BILLINGS, Mont. (AP) – The renewed flow of Canadian cattle into the United States remains below levels seen before a ban was imposed two years ago following a case of mad cow disease, economists and industry leaders say.

Canada has shipped nearly 250,000 cattle to U.S. feedlots and slaughter plants in the three months since the ban was lifted – not the flood some U.S. ranchers had feared.

Cattle prices in the United States also are holding firm, buoyed by strong demand and tight cattle supplies, said John Marsh, a professor of agricultural economics at Montana State University.

“Does that mean that Canadian cattle coming in had no impact? No,” he said. However, over time the market had adjusted to a certain number of Canadian cattle, and “that dent that people expected from Canadian cattle coming in just didn’t materialize,” he said.

A number of factors are at play, including a limited availability of trucks, the threat of continued litigation and the fact that Canada only can ship younger cattle due to ongoing trade restrictions.

Canada’s slaughter capacity has grown since 2003 and is expected to grow more by the end of next year, experts say.

Dennis Laycraft, executive vice president of the Canadian Cattlemen’s Association, said the group estimated that Canadian imports to the United States would hit 700,000 to 900,000 head during the first year that trade resumed, and he expects that to hold true.

In 2001, Canada shipped about 1.3 million cattle to the United States. In 2002, a drought year, the number was closer to 1.7 million, said Ron Gustafson, a livestock economist with the U.S. Department of Agriculture’s Economic Research Service.

In May 2003, the United States banned Canadian cattle imports after Canada reported a case of mad cow disease. Canada reported two more cases this year. And there have been two cases in the United States: the first, in December 2003, involved a cow from Canada, the other, an animal from Texas.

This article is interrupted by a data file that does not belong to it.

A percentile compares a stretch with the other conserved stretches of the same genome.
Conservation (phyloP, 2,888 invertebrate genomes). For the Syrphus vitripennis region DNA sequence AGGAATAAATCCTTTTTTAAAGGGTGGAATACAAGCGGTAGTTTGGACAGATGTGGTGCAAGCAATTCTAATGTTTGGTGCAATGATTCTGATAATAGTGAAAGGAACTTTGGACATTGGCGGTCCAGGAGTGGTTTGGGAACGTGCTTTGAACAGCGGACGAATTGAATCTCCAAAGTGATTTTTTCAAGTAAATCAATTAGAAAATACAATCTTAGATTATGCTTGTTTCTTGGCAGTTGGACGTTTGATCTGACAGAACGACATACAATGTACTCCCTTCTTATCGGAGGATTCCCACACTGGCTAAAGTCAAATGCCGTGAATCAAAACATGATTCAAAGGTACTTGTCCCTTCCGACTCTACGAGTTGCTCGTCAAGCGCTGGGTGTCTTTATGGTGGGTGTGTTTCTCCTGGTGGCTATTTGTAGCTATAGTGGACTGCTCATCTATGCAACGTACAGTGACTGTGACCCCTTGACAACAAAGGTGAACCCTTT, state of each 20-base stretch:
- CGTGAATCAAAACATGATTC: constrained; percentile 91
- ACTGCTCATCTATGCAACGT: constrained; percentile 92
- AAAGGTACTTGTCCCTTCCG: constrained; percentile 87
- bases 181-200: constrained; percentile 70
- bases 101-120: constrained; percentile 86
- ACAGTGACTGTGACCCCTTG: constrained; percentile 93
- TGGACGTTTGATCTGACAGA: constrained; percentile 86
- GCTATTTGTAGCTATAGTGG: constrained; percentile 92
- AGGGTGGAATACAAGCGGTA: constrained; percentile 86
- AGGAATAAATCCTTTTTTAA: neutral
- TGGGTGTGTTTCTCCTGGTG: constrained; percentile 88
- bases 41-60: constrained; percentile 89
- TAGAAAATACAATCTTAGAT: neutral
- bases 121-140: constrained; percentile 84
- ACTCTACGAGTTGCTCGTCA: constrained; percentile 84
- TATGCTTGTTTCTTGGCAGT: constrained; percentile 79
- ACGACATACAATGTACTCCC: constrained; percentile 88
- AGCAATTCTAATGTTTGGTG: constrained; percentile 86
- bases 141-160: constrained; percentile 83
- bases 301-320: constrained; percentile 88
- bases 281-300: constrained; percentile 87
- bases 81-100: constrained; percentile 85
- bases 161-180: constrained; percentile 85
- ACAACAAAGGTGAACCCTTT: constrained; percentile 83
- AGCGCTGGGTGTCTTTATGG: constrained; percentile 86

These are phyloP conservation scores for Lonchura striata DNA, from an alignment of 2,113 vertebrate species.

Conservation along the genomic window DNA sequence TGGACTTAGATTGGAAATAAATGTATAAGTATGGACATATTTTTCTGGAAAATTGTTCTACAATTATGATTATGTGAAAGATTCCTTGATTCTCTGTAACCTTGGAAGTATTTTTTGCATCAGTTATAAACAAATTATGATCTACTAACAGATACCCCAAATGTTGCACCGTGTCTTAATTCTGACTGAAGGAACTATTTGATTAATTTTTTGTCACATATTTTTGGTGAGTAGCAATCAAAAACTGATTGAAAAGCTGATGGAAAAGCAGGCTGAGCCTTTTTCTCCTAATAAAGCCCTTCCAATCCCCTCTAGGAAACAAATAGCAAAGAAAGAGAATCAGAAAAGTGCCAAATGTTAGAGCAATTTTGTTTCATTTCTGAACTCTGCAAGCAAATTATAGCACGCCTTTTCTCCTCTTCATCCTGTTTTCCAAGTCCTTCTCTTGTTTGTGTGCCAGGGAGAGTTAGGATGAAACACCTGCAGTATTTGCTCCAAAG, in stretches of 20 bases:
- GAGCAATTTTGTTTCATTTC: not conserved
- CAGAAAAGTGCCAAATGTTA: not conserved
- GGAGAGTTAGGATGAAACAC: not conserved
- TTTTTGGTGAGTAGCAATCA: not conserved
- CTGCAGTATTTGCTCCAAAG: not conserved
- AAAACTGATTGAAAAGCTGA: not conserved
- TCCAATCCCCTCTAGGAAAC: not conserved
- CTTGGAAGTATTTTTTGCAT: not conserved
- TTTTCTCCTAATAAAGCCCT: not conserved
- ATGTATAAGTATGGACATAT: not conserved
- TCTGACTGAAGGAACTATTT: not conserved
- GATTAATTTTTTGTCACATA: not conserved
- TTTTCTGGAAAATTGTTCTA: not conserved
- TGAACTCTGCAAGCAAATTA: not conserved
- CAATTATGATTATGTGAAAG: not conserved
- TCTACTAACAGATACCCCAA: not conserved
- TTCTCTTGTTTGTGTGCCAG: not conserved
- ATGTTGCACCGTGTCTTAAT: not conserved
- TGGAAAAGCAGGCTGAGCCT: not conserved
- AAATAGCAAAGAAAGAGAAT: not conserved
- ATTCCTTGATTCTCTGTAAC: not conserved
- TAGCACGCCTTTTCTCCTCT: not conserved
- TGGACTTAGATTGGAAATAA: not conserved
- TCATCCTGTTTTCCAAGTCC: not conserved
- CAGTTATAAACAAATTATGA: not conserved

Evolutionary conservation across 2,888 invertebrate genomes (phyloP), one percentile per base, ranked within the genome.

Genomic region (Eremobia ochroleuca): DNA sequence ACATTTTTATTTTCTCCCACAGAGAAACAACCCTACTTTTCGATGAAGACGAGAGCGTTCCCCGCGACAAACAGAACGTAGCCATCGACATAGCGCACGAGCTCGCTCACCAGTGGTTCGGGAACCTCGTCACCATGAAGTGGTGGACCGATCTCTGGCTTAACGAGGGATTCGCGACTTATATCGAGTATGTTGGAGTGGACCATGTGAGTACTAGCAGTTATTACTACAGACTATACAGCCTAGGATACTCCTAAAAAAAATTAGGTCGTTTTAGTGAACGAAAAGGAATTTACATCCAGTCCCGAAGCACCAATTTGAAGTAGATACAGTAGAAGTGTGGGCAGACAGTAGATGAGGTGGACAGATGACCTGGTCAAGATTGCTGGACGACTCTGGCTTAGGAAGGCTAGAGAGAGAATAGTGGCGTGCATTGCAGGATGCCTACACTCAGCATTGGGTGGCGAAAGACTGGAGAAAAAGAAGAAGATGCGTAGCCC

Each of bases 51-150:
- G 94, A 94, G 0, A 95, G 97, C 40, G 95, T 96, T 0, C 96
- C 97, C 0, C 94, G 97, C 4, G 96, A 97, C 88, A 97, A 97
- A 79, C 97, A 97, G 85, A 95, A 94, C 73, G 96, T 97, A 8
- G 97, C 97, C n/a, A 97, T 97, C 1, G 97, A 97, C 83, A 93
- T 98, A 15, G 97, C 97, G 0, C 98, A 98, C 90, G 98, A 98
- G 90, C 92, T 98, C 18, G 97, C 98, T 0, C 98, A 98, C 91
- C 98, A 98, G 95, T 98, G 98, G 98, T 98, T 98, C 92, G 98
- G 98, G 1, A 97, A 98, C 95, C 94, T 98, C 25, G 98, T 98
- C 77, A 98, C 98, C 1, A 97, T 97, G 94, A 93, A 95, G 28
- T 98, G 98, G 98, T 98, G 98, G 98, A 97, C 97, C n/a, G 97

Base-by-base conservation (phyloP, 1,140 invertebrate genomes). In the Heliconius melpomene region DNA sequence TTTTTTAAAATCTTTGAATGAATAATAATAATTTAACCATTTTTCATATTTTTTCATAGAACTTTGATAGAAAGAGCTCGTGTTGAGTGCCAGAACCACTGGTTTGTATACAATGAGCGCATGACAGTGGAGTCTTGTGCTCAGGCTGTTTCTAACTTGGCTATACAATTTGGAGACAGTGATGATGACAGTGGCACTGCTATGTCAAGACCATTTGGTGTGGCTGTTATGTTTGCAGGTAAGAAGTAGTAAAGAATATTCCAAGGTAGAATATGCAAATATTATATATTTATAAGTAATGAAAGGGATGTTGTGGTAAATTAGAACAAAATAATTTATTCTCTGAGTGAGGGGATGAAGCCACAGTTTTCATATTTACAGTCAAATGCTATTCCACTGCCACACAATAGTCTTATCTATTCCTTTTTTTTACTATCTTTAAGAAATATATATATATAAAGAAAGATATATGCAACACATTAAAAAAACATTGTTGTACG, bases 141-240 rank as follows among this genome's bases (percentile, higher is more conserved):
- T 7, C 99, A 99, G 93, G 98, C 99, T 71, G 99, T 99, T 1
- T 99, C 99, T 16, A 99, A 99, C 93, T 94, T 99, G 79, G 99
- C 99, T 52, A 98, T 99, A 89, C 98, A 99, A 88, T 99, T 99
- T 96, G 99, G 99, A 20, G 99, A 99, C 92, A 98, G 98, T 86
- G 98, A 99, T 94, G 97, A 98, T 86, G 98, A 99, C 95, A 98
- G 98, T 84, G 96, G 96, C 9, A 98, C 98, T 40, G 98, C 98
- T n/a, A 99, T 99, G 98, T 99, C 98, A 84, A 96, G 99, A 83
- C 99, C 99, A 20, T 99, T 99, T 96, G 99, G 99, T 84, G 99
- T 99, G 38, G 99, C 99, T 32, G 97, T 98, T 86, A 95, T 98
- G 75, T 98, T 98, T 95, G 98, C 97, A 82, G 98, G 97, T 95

The government planned to lift the ban in March. But a federal judge temporarily prevented that, acting on a request by the cattlemen’s group R-CALF United Stockgrowers of America.

A federal appeals court panel reversed that decision in July, saying U.S. District Judge Richard Cebull overstated the possible harm of letting limited Canadian cattle shipments resume. The first trucks rolled across the border July 18.

“So far, the movement has been relatively low, controlled, but it continues to build up week by week,” Gustafson said. Seasonal variations affect numbers, and he said it’s difficult to gauge just how much those numbers will grow.

Restrictions require that Canadian feeder and slaughter cattle sent to this country be killed at younger than 30 months of age. Laycraft, who is eager to see full trade re-established, estimated that older culled cows and bulls typically accounted for 20 to 25 percent of Canada’s live cattle shipments.

He said that with the procedures in place, consumers in both countries should be confident in the safety of their beef.

Bill Bullard, R-CALF’s chief executive officer, said his group is still concerned about the potential risk of additional mad cow cases from resuming cattle trade with Canada. He said consumers should have a right to choose between U.S. and Canadian beef products.



On the Net:

Agriculture Department: http://www.usda.gov


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